How do I know if my spa pump is bad?

If your pump starts making a louder-than-usual noise, vibrating, or providing reduced water flow, this could be an indication of a problem. In some cases, components in the pump can be replaced, other times you may need to replace the pump.

On modern spas, the pump is connected to the spa controller using a data cable. This enables the controller to give an error message which can help you determine if there is a problem with the pump.

Should my spa pump be leaking water?

No! Your spa pump should not be leaking water. If you see water on or around your spa pump, you should check the unions to ensure they are all tightly done up. If you have checked the unions then your pump may have a problem and need to be repaired or replaced.

Some of the areas to check for water leaks in your pump are the mechanical seal, unions, and impeller.

Why won’t my spa pump prime?

If your spa pump won’t prime, In most cases the problem is an airlock in your spa plumbing system. This can also be caused by leaves or debris trapped in the filtration area of your spa, but the airlock is the most likely cause.

A couple of common errors relating to spa pumps are error 3 (ER3) and error 4 (ER4). ER3 is a water prime failure message and usually means there is an airlock in your pipes. ER4 is the Thermal trip error code and indicates there is not enough water flowing through the heater element.

In many cases, these errors can be easily corrected and we’ve written a detailed article on how to fix spa error code 3 (ER3) and error code 4 (ER4)

Why is there no water pressure in my spa? (What causes my spa pump to stop circulating?)

The most common cause of low or no water pressure in your spa is a blockage in your filtration system. To fix this, turn your spa off, remove your filters and clean out any leaves and debris that may have accumulated around your filter box. Low water pressure can also be caused by dirty or clogged spa filters, so now is a perfect time to soak your filters overnight in a filter cleaning solution. After soaking, rinse your filters thoroughly with clean water then replace them in your spa.

Read our detailed guide on cleaning your spa filters.

Your filters won’t last forever, we recommend replacing your filters every 12-18 months depending on the usage of your spa. In a spa with heavy use, you will need to replace your filters more regularly.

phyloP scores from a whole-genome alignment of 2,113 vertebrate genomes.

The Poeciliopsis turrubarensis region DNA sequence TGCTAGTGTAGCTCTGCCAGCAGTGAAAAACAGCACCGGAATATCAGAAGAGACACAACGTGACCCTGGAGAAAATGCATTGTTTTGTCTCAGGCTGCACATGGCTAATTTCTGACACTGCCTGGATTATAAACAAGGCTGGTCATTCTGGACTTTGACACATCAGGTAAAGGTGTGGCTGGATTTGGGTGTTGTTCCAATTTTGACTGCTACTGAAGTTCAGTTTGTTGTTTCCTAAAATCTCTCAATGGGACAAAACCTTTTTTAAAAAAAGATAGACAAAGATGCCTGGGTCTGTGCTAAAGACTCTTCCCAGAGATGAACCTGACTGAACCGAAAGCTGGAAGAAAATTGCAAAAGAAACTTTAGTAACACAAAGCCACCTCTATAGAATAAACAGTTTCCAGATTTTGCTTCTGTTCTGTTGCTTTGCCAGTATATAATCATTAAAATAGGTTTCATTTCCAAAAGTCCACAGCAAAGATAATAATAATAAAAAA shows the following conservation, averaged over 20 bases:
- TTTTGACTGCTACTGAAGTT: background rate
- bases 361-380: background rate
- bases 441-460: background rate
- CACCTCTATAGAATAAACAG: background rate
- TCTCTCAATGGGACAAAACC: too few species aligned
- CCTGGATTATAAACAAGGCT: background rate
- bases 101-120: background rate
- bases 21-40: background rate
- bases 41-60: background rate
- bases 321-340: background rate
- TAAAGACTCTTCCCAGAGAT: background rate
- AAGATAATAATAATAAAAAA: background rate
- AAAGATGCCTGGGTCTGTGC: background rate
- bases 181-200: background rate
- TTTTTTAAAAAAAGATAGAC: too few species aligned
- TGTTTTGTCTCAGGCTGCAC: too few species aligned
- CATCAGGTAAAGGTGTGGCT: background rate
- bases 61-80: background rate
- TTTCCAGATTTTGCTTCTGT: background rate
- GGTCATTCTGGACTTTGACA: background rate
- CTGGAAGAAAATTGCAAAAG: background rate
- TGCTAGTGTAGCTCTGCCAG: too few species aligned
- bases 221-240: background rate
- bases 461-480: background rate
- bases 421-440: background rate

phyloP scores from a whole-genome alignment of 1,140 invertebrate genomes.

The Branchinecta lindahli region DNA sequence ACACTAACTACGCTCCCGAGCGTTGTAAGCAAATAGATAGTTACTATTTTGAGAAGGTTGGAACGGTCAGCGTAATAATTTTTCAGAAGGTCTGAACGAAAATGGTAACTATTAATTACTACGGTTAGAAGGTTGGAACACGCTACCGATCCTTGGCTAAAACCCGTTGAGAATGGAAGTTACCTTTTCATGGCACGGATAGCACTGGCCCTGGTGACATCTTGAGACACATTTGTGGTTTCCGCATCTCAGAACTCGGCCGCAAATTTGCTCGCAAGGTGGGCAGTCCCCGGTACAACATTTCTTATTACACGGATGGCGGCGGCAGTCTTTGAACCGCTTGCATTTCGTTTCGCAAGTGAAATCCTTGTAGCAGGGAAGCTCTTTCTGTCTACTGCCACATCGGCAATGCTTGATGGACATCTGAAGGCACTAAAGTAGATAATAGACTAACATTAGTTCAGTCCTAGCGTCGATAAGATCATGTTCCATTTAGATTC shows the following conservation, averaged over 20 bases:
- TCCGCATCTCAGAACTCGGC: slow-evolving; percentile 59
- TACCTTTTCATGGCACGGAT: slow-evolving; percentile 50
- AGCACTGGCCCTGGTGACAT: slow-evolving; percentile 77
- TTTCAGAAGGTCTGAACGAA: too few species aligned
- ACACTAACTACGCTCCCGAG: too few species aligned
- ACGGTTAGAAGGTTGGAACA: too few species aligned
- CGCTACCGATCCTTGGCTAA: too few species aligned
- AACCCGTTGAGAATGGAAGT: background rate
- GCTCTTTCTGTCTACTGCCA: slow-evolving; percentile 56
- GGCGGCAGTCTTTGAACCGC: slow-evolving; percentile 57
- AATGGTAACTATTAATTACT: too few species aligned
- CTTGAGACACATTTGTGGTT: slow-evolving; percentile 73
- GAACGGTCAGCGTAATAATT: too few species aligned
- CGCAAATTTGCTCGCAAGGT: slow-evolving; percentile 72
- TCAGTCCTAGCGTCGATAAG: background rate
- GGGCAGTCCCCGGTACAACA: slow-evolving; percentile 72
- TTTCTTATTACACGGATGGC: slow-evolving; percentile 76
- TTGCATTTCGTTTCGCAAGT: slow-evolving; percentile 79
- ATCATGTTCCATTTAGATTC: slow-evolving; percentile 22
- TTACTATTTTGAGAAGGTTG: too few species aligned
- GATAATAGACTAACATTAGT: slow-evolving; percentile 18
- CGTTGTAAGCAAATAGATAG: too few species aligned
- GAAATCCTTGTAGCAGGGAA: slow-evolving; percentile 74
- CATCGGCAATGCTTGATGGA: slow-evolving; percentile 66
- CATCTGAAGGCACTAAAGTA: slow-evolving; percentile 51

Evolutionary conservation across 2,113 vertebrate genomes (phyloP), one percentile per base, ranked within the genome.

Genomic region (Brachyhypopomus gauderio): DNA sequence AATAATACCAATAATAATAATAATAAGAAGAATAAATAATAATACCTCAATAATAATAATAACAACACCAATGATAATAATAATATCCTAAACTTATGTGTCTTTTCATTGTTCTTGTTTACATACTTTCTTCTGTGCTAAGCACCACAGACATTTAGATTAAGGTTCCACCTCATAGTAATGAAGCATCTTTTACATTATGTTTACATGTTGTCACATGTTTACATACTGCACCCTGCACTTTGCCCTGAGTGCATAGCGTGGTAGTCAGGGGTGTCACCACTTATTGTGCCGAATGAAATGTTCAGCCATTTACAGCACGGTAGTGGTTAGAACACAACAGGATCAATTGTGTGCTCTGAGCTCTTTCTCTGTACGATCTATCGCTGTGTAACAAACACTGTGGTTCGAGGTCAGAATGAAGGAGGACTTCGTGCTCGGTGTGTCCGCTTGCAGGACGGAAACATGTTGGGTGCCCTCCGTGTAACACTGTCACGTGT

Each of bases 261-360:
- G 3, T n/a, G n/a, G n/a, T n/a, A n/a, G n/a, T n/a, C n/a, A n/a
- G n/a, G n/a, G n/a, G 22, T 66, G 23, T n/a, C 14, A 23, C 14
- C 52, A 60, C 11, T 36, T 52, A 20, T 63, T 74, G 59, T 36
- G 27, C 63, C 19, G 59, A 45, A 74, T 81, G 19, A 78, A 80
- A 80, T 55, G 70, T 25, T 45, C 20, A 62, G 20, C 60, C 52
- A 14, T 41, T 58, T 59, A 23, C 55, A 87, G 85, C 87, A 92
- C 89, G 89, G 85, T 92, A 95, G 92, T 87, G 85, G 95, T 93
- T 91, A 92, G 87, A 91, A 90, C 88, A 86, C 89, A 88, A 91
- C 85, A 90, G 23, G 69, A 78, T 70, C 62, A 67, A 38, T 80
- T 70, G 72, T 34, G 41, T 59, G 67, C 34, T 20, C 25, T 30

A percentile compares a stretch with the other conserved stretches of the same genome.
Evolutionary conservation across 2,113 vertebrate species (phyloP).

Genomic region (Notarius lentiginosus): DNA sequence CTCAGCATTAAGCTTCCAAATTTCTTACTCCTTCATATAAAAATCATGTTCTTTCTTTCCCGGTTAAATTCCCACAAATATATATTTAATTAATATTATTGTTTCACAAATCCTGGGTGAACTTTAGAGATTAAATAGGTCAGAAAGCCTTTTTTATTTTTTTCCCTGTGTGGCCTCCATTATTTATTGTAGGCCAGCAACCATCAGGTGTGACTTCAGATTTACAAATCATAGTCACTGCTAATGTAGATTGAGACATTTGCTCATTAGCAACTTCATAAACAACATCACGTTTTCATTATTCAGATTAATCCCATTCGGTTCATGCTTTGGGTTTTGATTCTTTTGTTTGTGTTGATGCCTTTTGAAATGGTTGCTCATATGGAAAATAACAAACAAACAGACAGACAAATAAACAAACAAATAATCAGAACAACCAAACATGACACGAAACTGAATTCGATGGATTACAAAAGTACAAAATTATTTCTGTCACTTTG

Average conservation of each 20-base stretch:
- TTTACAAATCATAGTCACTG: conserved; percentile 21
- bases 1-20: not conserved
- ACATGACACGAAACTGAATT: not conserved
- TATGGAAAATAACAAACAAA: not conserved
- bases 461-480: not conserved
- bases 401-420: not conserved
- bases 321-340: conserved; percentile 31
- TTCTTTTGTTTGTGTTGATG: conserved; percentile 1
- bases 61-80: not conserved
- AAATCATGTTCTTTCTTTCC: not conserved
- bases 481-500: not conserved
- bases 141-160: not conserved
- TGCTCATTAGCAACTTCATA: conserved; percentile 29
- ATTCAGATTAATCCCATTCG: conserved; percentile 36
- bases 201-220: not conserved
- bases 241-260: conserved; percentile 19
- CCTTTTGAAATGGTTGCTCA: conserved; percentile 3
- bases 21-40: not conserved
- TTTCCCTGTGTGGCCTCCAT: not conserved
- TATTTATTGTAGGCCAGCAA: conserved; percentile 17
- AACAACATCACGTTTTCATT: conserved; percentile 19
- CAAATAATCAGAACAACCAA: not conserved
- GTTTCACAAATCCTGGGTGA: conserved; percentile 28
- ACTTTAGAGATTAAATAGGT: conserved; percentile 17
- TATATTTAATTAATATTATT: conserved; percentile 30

Another cause of low water pressure in your spa is a worn pump impeller. The impeller is the component that pushes water through your pump as it rotates on the drive shaft. Over time, your impeller will wear and may need to be replaced.

If you’re hearing whining or grinding noises from your pump, the motor in the pump may be nearing the end of its life, in this case, it’s time to replace the whole pump altogether.

Why does my spa pump keep turning off?

If your spa pump keeps turning itself off, it is most likely either faulty wiring or a worn motor.

Faulty wiring can be diagnosed by disconnecting the pump and checking the voltage and continuity on the wiring to the pump.

Corrosion on your pump terminals can indicate water leaks. If you see evidence of corrosion on your wiring or terminals, you should check the condition of the mechanical seal on the pump also.

If you have checked the wiring and terminals of your spa pump and there is a good electrical connection, but your pump keeps turning off, then the motor may be worn and need replacing.

Please note this information is provided for reference only. We recommend all electrical work should be carried out by a licensed electrician.

Why won't my spa pump turn on?

If your spa pump does not turn on altogether, this can be caused be either an electrical fault to your entire spa system, or a fault in the pump itself.

To diagnose this, first check if the control panel / touch pad on your spa shows lights on it. If there are no lights on your control panel or touch pad, then this shows a power issue to the whole spa.